32 things to learn about everyday cooking

I love to cook, and I cook a lot. My late mother was a good cook for Italian food. The Baltimore woman whose second son considers me an excellent chef for Italian food. My late husband’s father was an accomplished French chef in New York City. So I had culinary influences. I’ve met professional chefs and foodies. So here, just in time for cooking and baking season, here are 32 things I learned from dans la kitchen, if you know what I mean:

1. For better results without greasy spots, bake bacon slowly over low heat in the oven rather than in a skillet. (If you must cook bacon in a skillet, always wear a T-shirt.)

2. When preparing chicken for grilling, loosen the skin, then place pieces of butter under the skin in the breast area.

3. When making a frittata, use a cast iron skillet. When the pancakes are almost done, put them under the grill for 40 seconds to get a nice look.

4. Amazing shallots. Use the white parts in soups or saute them in butter as a side dish. Keep the green parts in the freezer for future soup storage.

5. Same thing with onion peel. Keep some in the freezer to store.

6. After you have prepared a large pot of chicken or vegetable broth, pour the mixture and drain it through a colander in the sink. Make sure you put another pot under the strainer first. Otherwise, your tasty stock will go down the drain. I went there and did it. Don’t let this get to you.

7. Everyone has the right to a decadent plate. Pick one and make it once a year. Mine is spaghetti alla carbonara.

8. To get fluffy and moist scrambled eggs, cook them in a double boiler with a large piece of butter and mix in a small piece of cream cheese.

9. Get your knives professional once in a while. It will make preparing meat and vegetables a pleasure. do not worry. Just keep paper towels, bandages and a tourniquet nearby.

10. Place a slightly damp towel under the cutting board to prevent it from sliding on the counter.

11. Invest in a meat mallet. A little grinding makes chicken breasts tender and uniform thickness, so when frying, both ends finish at the same time.

12. Do not crowd food in a frying pan. They will become steamy and tender instead of crunchy and brown. Five chicken thighs cook better together than six.

13. Julia Child’s recipe for coq au vin is absolutely perfect if you follow it exactly.

14. For spaghetti, salt the boiling water seconds before adding the pasta. Do not add oil. If you do this, the marinara will not stick to the noodles.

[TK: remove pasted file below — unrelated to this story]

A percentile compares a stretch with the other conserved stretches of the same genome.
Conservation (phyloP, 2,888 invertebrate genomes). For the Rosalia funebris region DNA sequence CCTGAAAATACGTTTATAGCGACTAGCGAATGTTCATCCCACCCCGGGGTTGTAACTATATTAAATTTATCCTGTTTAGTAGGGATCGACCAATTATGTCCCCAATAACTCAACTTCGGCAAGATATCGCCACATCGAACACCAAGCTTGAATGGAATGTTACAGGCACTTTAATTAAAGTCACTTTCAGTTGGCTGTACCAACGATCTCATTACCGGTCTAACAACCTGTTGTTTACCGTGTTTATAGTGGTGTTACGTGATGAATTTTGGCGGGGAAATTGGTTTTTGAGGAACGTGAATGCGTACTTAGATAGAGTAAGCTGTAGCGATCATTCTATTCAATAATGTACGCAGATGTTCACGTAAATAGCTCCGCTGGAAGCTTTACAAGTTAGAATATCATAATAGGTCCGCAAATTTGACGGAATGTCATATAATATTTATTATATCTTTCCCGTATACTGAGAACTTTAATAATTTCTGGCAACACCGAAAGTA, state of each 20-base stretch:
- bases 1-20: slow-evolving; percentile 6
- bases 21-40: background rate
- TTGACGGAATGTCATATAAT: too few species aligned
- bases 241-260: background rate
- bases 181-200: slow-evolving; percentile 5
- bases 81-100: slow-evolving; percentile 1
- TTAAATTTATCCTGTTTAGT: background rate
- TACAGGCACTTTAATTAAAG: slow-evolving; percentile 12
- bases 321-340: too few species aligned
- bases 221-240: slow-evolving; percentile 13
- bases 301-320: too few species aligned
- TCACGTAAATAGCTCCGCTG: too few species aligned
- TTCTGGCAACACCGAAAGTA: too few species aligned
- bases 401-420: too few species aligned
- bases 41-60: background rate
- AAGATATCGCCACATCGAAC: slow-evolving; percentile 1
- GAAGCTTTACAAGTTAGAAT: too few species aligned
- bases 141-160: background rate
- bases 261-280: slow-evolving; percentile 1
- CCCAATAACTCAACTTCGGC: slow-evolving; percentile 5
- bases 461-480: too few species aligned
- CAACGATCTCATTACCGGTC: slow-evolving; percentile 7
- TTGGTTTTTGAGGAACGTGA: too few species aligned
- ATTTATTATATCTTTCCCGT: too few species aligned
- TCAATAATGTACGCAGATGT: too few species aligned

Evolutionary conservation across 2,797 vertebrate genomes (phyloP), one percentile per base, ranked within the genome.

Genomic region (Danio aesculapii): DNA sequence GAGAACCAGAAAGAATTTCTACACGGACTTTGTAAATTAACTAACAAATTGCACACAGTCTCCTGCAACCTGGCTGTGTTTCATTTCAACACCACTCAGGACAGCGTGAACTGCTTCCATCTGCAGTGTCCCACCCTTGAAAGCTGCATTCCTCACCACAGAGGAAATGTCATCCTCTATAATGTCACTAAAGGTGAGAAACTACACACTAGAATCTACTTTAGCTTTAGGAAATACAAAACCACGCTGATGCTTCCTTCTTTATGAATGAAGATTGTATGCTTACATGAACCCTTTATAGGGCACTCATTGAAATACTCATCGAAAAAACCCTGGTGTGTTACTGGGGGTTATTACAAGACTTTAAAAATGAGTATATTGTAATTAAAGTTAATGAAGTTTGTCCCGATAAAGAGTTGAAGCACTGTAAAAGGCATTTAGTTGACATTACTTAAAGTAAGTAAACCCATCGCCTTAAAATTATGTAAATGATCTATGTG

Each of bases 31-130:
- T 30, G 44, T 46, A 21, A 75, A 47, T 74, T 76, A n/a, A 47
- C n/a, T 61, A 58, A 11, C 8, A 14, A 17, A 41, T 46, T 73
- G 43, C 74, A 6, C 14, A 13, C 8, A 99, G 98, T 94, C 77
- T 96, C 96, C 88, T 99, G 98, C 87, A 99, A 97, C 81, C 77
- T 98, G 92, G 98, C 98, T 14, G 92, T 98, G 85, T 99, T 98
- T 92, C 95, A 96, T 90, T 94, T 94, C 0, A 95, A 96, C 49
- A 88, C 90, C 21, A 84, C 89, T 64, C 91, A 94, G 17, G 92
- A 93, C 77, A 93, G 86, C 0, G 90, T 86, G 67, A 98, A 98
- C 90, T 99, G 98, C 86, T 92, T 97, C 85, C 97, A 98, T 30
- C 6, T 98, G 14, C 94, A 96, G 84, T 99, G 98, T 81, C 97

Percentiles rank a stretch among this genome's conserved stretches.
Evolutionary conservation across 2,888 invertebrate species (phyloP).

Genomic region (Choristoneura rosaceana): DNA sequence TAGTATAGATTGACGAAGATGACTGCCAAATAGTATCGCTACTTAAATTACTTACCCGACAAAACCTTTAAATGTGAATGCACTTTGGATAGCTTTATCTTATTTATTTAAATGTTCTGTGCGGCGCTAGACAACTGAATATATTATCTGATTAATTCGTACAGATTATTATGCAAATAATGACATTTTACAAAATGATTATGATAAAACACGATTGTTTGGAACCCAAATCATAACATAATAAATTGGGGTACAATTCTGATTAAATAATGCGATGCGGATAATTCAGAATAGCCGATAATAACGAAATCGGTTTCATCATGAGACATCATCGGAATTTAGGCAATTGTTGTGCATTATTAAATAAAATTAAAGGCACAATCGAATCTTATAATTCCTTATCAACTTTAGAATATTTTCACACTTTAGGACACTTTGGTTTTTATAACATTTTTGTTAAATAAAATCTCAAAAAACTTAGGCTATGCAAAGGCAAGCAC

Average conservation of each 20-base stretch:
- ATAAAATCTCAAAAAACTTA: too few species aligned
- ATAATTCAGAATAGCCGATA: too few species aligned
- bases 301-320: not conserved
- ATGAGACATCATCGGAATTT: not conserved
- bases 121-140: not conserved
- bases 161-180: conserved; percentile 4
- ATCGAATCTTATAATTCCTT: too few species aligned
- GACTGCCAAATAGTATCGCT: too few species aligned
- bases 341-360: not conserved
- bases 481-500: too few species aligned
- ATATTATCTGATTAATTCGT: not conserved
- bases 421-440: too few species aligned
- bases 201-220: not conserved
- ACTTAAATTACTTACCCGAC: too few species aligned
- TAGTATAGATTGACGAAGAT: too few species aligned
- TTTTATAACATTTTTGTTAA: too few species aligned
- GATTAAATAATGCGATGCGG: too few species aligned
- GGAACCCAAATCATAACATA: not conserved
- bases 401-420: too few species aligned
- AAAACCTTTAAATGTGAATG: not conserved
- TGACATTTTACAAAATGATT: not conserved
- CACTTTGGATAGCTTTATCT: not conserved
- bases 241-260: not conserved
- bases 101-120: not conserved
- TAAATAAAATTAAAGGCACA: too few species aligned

15. When preparing the lasagna, cook the pasta over low heat, removing each piece to a large bowl of ice water, then cleaning the kitchen towels to dry them. This makes assembly of the lasagna quick.

16. Items that are worth keeping in stock because they come in handy for all kinds of fast food: cans of kidney beans, kidney beans, and chickpeas; A can of orzo diced tomatoes.

17. To thicken the soup, add cannellini puree from the can.

18. If you’re having some breakfast cereal and are tired of looking at them, crumble them up and use them to bake with apple slices, honey, butter, and brown sugar.

19. “London Broil rocks,” a friend says, and I agree. Just be sure to marinate for two days.

20. Don’t refrigerate the tomatoes unless you’re making a summer sandwich with mayonnaise and plan to eat it over the sink. Otherwise, do not refrigerate; It kills flavor and odor, and it’s scientifically proven.

21. Cod is an underrated and affordable all-purpose white meat fish. You can bake it or fry it. You can use it as a base for a delicious seafood soup. I also mix it with crab meat for the Crab Corn Codie, perfected by Chef Nancy Longo of Pierpoint Restaurant. (Email me for the recipe: drodriks@baltsun.com).

22. Find fresh (not canned) sardines at your local seafood market. Fire up the grill. Place the sardines in the olive oil and a pinch of kosher salt. They grill quickly and are crunchy, and the taste is great.

23. Baking is fun but requires precision. Unforgiving pastry recipes. He veered off course at great risk.

24. Treat your wooden cutting board with Boos Block Mystery Oil.

25. This 16-inch cast iron pizza pan works great and doubles well as an oven tray.

26. Rice flour is a good substitute for pancakes, waffles or crepes when you need to eliminate gluten.

27. Grill lean meats on low heat. If you see edges wrinkling, reduce heat.

28. If spaghetti sauce must be bought out of a jar, there are two things: Always add some of your own herbs and spices for a more flavorful sauce, and keep a few jars for storing leftovers.

29. Invest in a digital thermometer. It takes all the guesswork out of roasting and grilling and gives you more confidence as a carnivorous cook.

30. Extra virgin olive oil is wasted in most cooking. Save it for salads and pizza.

31. Kitchen shears are useful for opening frozen food packages, chopping herbs, cutting chicken into portions, and slicing the next day’s pizza to avoid a fight.

32. For great meatballs, take out the casing of some light Italian sausage and add it to the beef mixture. Also, mix some milk with the breadcrumbs, and cool the rolled balls lightly before baking them. (If you must fry it in a frying pan, always wear a T-shirt.)

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